A specific feature of St. Elizabeth’s Church is the immense proportions of the nave – unusually high for brick architecture and rather uncommon in the south-western regions of Germany. The tendency for the expressive elevation of the naves was, however, noticeable earlier in Silesia and Bohemia, for example in the Cistercian church in Kamieniec Ząbkowicki (Kamenz) and St. Jacob's Church in Prague. Some scholars presume that Breslau councillors intended either to compete with the monastic churches or to refer to gigantic parish churches of the Hanseatic region. Nevertheless, the body of St. Elizabeth’s Church opened a new chapter in the history of Silesian Gothic architecture and set an obligatory benchmark for urban parish churches in Silesia for the next two centuries. The earliest example of an almost literal reference to the western part of St. Elizabeth’s Church is the Parish Church of Sts. Peter and Paul in Legnica (Liegnitz), built beginning in 1333.

The high importance of the church in medieval and early modern times is also evidenced in its furnishings, partly preserved until today. Its interior housed one of the richest collections of pre-Reformation (31) and Protestant pictorial epitaphs in this part of Europe, as well as a fair number of Gothic altarpieces (47 in the early 16th century) and early modern sepulchral monuments. The oldest elements of its furnishings still preserved in the church include the monumental (15m high) sandstone sacrament house by Jodocus Tauchen (1450s), wooden stalls and stone epitaphs commemorating, among others, Sebald Saurmann, Christoph Rindfleisch, and Ursula von Hemmerdey.

During pre-Reformation times, the interior of the church was covered with wall paintings, evident not only in traces of architectural polychromes, but also in the scene of the Last Judgment in the chapel of the von Restis family, and the recently discovered rich set of late Gothic wall-paintings from the Smedchin chapel.

The most valuable artworks originating from this church, including the remnants of the retable of the main altarpiece by Hans Pleydenwurff (1462), the Polyptych of Annunciation with Unicorn, St. Hedwig’s altarpiece, the furnishings of the family Krappe chapel, and several painted epitaphs belong now to the museum collections in Wrocław, Warsaw, and Nuremberg.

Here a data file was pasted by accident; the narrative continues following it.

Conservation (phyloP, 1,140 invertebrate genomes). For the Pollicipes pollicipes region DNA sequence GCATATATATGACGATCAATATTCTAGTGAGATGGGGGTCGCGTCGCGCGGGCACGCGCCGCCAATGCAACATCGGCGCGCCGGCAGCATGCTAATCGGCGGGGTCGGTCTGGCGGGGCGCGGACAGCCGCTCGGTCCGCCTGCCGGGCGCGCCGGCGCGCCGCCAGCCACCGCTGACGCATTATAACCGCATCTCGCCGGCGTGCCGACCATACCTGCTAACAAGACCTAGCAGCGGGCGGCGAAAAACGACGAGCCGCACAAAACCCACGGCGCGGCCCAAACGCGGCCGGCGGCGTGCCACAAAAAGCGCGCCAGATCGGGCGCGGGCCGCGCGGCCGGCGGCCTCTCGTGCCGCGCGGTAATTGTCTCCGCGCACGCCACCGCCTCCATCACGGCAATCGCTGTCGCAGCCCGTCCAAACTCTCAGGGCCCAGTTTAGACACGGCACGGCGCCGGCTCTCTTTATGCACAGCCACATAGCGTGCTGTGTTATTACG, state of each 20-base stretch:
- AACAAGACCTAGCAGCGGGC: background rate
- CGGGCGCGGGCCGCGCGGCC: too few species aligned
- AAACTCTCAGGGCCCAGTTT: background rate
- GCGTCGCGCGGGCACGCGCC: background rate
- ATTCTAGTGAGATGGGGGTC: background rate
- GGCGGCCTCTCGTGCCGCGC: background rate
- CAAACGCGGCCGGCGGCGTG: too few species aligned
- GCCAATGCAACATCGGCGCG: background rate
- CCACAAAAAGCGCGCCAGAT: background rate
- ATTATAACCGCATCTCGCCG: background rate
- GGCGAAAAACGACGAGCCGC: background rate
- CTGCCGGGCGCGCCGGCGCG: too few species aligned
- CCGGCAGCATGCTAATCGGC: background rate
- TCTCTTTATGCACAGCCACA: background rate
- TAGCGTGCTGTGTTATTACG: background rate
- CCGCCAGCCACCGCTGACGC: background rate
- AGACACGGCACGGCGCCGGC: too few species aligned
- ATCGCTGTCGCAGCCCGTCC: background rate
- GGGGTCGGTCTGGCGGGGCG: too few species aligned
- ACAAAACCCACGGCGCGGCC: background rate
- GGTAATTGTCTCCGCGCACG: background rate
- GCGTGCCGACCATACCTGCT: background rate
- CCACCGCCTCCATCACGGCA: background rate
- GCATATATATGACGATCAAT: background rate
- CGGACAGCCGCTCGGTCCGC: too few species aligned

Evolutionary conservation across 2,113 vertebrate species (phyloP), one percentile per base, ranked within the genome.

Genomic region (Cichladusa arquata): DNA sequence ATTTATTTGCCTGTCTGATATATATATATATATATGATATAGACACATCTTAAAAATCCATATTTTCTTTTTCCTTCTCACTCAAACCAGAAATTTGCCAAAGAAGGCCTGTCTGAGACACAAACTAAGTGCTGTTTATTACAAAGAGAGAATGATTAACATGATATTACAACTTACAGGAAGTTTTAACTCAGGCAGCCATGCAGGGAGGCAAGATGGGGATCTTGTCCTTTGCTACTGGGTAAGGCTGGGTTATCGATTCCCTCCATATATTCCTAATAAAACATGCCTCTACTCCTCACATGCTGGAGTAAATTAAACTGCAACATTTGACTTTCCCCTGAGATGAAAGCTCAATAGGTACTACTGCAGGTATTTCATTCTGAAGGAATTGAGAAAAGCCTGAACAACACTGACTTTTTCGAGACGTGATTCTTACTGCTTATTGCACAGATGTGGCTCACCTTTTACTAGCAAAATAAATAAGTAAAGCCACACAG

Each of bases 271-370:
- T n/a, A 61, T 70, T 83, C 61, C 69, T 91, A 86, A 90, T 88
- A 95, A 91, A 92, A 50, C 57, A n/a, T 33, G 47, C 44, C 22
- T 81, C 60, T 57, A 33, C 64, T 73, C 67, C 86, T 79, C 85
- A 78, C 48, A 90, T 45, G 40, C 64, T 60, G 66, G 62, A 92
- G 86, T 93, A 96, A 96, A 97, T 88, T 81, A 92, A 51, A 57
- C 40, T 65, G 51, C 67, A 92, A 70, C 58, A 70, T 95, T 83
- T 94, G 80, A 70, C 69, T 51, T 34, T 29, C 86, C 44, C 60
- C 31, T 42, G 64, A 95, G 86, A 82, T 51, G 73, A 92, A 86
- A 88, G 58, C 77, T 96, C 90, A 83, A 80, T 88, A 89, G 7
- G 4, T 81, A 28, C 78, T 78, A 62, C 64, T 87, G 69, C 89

Further Reading

Luchs, Hermann. Die Denkmäler der St. Elisabeth-Kirche zu Breslau, Breslau: Hirt, 1860.

This monograph offers a useful overview into works preserved in the church in the 19th century. It also contains short analyses of almost every object.

Patała, Agnieszka. “Hans Pleydenwurff and Wrocław contexts” In Migrations. Late Gothic Art in Silesia, edited by Agnieszka Patała, 83–93. Wrocław: Muzeum Narodowe we Wrocławiu, 2019.

This article provides a short history of St. Elisabeth’s Church and the circumstances of the commission of the main altar retable.

Schmeidler, Johannes C. H. Die evangelische Haupt- und Pfarr-Kirche zu St. Elisabeth: Denkschrift zur Feier ihres 600 jährigen Bestehens. Breslau: Max, 1857.

This book is the first monograph of the church, containing its history (up to the early 19th century) and a rather complete list of the artworks preserved inside.

This contribution was sponsored by the International Center of Medieval Art through the 2021 Advocacy Seed Grant.


Agnieszka Patała, "The Church of St. Elizabeth in Wrocław (Breslau), Poland," Mapping Eastern Europe, eds. M. A. Rossi and A. I. Sullivan, accessed June 3, 2023,